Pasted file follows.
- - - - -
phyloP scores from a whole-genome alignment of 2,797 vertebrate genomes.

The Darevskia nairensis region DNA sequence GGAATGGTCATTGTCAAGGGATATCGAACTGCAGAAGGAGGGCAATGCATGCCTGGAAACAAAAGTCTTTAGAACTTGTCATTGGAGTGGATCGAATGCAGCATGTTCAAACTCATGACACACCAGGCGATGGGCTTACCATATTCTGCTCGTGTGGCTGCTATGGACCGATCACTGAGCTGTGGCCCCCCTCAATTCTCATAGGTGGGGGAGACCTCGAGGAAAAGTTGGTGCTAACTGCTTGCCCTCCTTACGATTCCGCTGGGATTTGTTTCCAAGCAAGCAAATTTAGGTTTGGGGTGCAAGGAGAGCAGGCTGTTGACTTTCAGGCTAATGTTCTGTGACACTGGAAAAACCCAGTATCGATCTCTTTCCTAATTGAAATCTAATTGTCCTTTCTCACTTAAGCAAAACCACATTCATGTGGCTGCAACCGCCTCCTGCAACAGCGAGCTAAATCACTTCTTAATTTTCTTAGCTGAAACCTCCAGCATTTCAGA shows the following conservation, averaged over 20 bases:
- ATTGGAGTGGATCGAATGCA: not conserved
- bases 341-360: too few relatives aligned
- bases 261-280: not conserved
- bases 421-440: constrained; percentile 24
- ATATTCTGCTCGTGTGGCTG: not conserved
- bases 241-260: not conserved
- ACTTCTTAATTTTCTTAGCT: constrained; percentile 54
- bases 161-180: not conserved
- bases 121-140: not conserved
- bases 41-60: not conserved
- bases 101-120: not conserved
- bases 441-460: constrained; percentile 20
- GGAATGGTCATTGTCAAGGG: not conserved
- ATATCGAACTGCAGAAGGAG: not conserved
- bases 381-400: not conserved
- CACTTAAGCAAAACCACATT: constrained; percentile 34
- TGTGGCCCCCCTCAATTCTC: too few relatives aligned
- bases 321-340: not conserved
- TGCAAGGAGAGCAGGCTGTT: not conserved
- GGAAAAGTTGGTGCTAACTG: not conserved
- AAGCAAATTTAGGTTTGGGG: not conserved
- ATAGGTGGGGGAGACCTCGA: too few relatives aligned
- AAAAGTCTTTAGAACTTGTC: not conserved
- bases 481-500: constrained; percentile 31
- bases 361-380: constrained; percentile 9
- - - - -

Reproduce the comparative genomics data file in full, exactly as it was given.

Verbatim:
phyloP scores from a whole-genome alignment of 2,797 vertebrate genomes.

The Darevskia nairensis region DNA sequence GGAATGGTCATTGTCAAGGGATATCGAACTGCAGAAGGAGGGCAATGCATGCCTGGAAACAAAAGTCTTTAGAACTTGTCATTGGAGTGGATCGAATGCAGCATGTTCAAACTCATGACACACCAGGCGATGGGCTTACCATATTCTGCTCGTGTGGCTGCTATGGACCGATCACTGAGCTGTGGCCCCCCTCAATTCTCATAGGTGGGGGAGACCTCGAGGAAAAGTTGGTGCTAACTGCTTGCCCTCCTTACGATTCCGCTGGGATTTGTTTCCAAGCAAGCAAATTTAGGTTTGGGGTGCAAGGAGAGCAGGCTGTTGACTTTCAGGCTAATGTTCTGTGACACTGGAAAAACCCAGTATCGATCTCTTTCCTAATTGAAATCTAATTGTCCTTTCTCACTTAAGCAAAACCACATTCATGTGGCTGCAACCGCCTCCTGCAACAGCGAGCTAAATCACTTCTTAATTTTCTTAGCTGAAACCTCCAGCATTTCAGA shows the following conservation, averaged over 20 bases:
- ATTGGAGTGGATCGAATGCA: not conserved
- bases 341-360: too few relatives aligned
- bases 261-280: not conserved
- bases 421-440: constrained; percentile 24
- ATATTCTGCTCGTGTGGCTG: not conserved
- bases 241-260: not conserved
- ACTTCTTAATTTTCTTAGCT: constrained; percentile 54
- bases 161-180: not conserved
- bases 121-140: not conserved
- bases 41-60: not conserved
- bases 101-120: not conserved
- bases 441-460: constrained; percentile 20
- GGAATGGTCATTGTCAAGGG: not conserved
- ATATCGAACTGCAGAAGGAG: not conserved
- bases 381-400: not conserved
- CACTTAAGCAAAACCACATT: constrained; percentile 34
- TGTGGCCCCCCTCAATTCTC: too few relatives aligned
- bases 321-340: not conserved
- TGCAAGGAGAGCAGGCTGTT: not conserved
- GGAAAAGTTGGTGCTAACTG: not conserved
- AAGCAAATTTAGGTTTGGGG: not conserved
- ATAGGTGGGGGAGACCTCGA: too few relatives aligned
- AAAAGTCTTTAGAACTTGTC: not conserved
- bases 481-500: constrained; percentile 31
- bases 361-380: constrained; percentile 9